The HTTPS specification RFC 2818, section 3.1 states:
If a subjectAltName extension of type dNSName is present, that MUST
be used as the identity. Otherwise, the (most specific) Common Name
field in the Subject field of the certificate MUST be used. Although
the use of the Common Name is existing practice, it is deprecated and
Certification Authorities are encouraged to use the dNSName instead.
The current CertificateHostnameVerifier implementation in CXF does not follow this logic, even in STRICT mode. Instead, it builds an array of both CNs and subjectAltNames and checks each of them sequentially, in the order returned in the certificate.
The proper approach would be to build a list of subjectAltNames having type dNSName. If the list is non-empty, matching should proceed against this list ONLY - and validation should fail if no subjectAltName matches. Otherwise, only if the subjectAltName list is empty, a list of CNs from the Subject field should be built, and perhaps sorted from most- to least-specific. A match should then proceed against this list, taking into account wildcards of course.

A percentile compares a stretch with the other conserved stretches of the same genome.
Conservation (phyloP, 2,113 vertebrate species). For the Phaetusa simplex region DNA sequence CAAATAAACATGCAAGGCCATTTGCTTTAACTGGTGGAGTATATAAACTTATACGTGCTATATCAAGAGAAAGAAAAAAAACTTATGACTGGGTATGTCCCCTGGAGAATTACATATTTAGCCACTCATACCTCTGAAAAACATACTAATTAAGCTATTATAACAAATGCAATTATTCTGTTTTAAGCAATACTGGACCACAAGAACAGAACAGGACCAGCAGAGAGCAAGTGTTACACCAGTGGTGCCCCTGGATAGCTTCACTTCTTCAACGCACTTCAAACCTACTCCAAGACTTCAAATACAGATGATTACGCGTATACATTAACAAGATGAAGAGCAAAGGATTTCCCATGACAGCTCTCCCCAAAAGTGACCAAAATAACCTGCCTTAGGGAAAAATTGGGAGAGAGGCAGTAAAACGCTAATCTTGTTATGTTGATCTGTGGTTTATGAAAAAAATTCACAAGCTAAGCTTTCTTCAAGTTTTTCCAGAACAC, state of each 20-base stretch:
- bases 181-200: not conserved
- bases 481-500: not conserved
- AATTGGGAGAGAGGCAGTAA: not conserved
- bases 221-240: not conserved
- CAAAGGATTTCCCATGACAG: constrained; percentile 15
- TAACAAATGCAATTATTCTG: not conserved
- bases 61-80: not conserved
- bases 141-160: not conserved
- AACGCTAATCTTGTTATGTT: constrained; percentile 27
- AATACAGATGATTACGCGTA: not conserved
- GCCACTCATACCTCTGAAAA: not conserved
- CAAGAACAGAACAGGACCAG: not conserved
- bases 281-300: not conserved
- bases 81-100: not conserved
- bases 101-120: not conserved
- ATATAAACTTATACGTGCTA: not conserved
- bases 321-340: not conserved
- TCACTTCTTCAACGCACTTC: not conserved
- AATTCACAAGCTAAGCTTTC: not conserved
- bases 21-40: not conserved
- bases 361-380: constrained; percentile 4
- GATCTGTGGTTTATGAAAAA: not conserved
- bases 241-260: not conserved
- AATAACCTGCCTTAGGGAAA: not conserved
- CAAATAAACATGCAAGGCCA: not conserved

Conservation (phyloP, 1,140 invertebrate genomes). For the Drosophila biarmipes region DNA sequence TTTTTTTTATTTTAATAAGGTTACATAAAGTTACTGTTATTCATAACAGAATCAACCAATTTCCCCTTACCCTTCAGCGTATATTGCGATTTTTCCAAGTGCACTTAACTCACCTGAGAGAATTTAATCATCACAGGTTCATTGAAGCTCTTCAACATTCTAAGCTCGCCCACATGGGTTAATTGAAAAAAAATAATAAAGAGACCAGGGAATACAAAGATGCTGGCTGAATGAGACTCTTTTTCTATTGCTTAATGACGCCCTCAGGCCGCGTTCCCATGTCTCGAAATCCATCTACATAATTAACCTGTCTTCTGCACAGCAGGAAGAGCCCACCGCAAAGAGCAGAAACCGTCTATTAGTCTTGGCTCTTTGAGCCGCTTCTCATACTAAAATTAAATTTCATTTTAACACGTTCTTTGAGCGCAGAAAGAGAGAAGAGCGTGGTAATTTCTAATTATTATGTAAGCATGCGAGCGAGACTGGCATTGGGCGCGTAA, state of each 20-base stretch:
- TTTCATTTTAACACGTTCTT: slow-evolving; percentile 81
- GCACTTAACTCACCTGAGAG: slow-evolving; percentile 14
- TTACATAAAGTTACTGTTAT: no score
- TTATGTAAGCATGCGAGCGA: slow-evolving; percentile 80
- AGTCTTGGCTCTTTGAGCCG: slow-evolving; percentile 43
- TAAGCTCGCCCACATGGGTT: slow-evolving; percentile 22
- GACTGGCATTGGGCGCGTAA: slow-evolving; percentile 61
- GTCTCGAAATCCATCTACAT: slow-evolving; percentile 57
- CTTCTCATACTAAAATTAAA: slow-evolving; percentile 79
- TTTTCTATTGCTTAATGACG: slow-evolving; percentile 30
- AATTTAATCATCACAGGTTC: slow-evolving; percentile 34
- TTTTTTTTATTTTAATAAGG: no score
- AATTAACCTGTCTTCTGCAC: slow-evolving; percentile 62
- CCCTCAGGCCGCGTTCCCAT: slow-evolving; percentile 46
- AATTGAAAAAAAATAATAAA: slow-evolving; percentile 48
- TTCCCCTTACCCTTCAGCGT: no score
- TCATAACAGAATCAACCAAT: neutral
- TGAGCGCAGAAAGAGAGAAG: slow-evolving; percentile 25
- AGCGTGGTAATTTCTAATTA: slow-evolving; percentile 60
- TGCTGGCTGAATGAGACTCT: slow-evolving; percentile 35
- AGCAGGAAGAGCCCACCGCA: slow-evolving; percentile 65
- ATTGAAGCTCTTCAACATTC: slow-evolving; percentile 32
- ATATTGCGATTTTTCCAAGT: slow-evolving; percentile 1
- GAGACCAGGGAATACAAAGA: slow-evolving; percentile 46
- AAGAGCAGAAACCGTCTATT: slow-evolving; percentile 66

Likewise, the HostnameVerifier implementation in not-yet-commons-ssl has the same issue. However, since not-yet-commons-ssl is a generic SSL/TLS transport library, it should not be made to follow HTTPS application layer rules for all TLS connections - instead a STRICT_HTTPS mode could be implemented for this purpose.
For more information, see http://tools.ietf.org/search/rfc6125 (for future reference and background on where implementations are going) and http://tersesystems.com/2014/03/23/fixing-hostname-verification/